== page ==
A simple example of a Trojan horse would be a program named "SEXY.EXE" that is posted with a promise of "hot pix"; but, when run, it instead erases all the files on the computer and displays a taunting message.
    
    On the Microsoft Windows platform, an attacker might attach a Trojan with an innocent-looking filename to an email message which entices the recipient into opening the file. The Trojan itself would typically be a Windows executable program file, and thus must have an executable filename extension such as .exe, .scr, .bat, or .pif. Since Windows is sometimes configured by default to hide filename extensions from a user, the Trojan horse's extension might be "masked" by giving it a name such as 'Readme.txt.exe'. With filenames hidden, the user would only see 'Readme.txt' and could mistake it for a harmless text file. Icons can also be chosen to imitate a different file type.
    
    When the recipient double-clicks on the attachment, the trojan might superficially do what the user expects it to do (open a text file, for example), so as to keep the victim unaware of its malicious purpose. Meanwhile, it might discreetly modify or delete files, change the configuration of the computer, or even use the computer as a base from which to attack local or other networks.
    
    For example, Trojans are often used to set up networks of zombie computers from which DDoS attacks can be launched, or which can be used to send spam.
    
    Spyware is another form of Trojan horse which is becoming much more common. Spyware is software which purports to help the user or add new features, but when a user downloads it and runs it, can changes the user's home page in his web browser or track a user as he browses the web, reporting the usage information to a company which then uses this information for usually commercial purposes.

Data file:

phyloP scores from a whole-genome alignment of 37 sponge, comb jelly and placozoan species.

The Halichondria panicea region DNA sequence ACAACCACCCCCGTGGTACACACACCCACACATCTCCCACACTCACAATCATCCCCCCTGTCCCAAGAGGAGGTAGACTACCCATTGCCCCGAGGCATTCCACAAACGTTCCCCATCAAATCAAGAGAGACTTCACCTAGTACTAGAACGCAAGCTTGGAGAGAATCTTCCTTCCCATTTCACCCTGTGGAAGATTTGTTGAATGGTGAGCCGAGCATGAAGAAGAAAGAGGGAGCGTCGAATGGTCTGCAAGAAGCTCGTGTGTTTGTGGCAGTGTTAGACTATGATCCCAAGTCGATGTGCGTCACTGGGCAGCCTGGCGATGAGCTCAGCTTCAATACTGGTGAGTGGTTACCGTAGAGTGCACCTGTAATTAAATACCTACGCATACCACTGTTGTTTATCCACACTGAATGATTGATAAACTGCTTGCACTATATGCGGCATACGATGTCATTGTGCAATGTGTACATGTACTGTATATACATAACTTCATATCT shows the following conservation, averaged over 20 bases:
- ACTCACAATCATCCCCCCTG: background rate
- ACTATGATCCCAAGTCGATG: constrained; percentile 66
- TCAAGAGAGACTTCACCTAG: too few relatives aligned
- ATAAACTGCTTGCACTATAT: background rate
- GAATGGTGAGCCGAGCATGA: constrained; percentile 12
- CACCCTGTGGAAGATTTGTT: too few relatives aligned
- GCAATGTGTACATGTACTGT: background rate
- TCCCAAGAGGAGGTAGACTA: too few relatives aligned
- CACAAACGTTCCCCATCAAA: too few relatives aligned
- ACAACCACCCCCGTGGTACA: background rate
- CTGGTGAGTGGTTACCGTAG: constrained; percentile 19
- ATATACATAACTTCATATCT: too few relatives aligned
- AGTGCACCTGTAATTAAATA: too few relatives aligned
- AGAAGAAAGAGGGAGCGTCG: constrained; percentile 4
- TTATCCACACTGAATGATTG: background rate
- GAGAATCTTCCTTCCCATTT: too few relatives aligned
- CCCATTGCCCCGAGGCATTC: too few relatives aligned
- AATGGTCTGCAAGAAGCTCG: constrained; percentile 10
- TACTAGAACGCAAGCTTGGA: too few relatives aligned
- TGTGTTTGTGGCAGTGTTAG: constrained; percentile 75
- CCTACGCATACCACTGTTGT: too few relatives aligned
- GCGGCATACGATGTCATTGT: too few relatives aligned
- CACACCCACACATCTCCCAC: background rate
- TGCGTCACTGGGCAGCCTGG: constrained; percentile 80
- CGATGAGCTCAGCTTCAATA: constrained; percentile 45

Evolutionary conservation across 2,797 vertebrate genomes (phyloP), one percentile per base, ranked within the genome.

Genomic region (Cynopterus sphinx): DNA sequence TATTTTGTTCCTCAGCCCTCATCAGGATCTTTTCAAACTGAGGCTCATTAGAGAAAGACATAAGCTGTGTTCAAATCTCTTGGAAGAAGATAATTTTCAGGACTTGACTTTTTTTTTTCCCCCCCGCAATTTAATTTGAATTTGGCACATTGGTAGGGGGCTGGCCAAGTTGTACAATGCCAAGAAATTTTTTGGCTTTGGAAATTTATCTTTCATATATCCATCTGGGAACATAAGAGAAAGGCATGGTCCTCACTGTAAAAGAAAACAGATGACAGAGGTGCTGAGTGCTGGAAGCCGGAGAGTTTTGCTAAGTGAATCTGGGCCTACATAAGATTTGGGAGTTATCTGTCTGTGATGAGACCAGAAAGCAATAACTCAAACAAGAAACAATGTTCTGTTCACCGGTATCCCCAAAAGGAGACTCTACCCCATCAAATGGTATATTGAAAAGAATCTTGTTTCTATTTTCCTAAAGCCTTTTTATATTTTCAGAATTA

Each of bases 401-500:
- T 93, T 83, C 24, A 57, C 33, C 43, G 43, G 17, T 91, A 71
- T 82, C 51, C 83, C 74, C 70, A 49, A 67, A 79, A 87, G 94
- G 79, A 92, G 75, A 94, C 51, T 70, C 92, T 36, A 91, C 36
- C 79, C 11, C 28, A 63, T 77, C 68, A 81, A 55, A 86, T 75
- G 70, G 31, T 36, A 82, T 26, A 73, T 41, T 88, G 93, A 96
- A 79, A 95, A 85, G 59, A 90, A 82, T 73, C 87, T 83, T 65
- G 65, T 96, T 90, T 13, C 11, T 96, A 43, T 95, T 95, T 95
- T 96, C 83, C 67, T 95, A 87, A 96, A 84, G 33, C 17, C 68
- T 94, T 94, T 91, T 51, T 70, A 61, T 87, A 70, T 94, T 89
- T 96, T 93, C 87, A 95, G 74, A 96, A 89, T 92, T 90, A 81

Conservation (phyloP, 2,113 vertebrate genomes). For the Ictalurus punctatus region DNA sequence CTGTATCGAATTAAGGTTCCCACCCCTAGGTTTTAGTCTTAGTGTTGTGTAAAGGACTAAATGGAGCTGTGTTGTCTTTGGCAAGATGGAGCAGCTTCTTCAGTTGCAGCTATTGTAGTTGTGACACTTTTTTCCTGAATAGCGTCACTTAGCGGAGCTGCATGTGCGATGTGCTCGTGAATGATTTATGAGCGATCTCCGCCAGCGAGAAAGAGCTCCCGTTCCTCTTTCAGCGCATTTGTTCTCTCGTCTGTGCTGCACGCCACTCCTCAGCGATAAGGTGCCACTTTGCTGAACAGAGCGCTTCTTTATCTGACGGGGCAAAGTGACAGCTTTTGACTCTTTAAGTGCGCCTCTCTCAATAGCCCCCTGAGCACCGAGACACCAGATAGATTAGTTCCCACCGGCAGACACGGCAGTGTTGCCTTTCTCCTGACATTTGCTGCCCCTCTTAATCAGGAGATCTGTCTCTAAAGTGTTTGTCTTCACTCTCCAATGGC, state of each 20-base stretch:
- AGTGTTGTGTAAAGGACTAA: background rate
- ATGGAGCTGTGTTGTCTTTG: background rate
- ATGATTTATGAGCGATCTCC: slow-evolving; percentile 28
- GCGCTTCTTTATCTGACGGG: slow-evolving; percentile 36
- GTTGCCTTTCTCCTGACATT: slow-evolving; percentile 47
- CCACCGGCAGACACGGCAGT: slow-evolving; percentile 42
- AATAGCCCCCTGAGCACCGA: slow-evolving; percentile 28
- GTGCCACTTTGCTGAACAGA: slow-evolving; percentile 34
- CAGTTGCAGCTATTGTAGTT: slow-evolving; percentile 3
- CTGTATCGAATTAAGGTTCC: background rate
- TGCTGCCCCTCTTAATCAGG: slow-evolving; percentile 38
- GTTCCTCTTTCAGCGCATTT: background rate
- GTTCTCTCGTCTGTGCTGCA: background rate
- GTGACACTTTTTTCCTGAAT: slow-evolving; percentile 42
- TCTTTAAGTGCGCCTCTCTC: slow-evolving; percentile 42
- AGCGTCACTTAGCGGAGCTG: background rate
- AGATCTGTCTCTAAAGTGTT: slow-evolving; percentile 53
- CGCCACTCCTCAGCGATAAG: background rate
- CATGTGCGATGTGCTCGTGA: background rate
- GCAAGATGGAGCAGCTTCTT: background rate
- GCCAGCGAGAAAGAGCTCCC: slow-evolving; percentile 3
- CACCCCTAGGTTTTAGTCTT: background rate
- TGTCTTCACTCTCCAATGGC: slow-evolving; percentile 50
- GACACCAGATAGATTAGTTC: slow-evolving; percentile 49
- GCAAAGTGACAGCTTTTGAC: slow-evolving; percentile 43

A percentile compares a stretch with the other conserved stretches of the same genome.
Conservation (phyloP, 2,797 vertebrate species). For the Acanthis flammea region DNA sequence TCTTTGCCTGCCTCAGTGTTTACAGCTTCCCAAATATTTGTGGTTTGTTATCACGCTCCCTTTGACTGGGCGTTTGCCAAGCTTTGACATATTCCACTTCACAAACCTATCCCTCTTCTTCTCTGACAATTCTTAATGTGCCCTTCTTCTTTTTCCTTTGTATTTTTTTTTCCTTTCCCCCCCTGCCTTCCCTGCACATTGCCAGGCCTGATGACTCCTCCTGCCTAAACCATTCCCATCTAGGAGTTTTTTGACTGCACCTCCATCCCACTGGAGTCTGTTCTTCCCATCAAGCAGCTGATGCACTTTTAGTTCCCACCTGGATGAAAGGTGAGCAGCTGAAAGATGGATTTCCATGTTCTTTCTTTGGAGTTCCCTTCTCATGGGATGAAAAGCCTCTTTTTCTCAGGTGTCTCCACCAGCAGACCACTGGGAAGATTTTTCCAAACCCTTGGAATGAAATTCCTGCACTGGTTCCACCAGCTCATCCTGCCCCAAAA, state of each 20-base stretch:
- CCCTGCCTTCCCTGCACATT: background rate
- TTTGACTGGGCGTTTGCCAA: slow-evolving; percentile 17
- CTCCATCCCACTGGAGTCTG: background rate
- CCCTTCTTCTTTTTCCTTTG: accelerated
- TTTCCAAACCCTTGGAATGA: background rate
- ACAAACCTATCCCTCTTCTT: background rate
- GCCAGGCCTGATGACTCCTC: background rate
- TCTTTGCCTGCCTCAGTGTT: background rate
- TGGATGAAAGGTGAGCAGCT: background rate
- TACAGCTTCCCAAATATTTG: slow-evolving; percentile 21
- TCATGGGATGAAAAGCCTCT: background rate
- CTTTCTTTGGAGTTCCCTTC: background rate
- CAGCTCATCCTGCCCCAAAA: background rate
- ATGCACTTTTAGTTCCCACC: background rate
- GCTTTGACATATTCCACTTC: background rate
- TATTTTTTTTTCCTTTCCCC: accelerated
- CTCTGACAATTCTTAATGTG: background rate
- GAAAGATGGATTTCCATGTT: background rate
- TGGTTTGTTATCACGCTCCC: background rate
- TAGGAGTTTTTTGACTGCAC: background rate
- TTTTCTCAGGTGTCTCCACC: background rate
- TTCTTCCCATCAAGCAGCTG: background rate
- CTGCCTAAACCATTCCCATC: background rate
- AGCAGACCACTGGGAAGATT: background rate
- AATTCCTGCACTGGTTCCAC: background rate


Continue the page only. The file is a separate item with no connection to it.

Similarly, Trojans may be used to phish for bank or other account details.
    
    Trojan horses can be protected against through end user awareness. If a user does not open unusual attachments that arrive unexpectedly, any unopened Trojans will not affect the computer. This is true even if you know the sender or recognize the source's address. Even if one expects an attachment, scanning it with updated antivirus software before opening it is prudent. Files downloaded from file-sharing services such as Kazaa or Gnutella are particularly suspect because file-sharing services have been a known distribution method for Trojans to spread.
    
    Some Trojans do not infect other programs and are usually easily deleted, but others are much more dangerous. The MyDoom epidemic in early 2004 was spread by using Trojan-horse attachments in email with a terse message saying that the attachment could not be delivered, making users curious to open it and see what it was. (MyDoom is technically a worm, since it spreads itself to other computers by sending infected email attachments, but it depends on users double-clicking on the attachments to actually infect their computers?a Trojan-like property.)
    
    An early Trojan horse was the 1975 ANIMAL program, a game to identify an animal but which also spread itself to other users on UNIVAC Exec 8 computers[1] .
    I guess you got it now. You are so lazy man. Try to search for any quarry before posting here. :D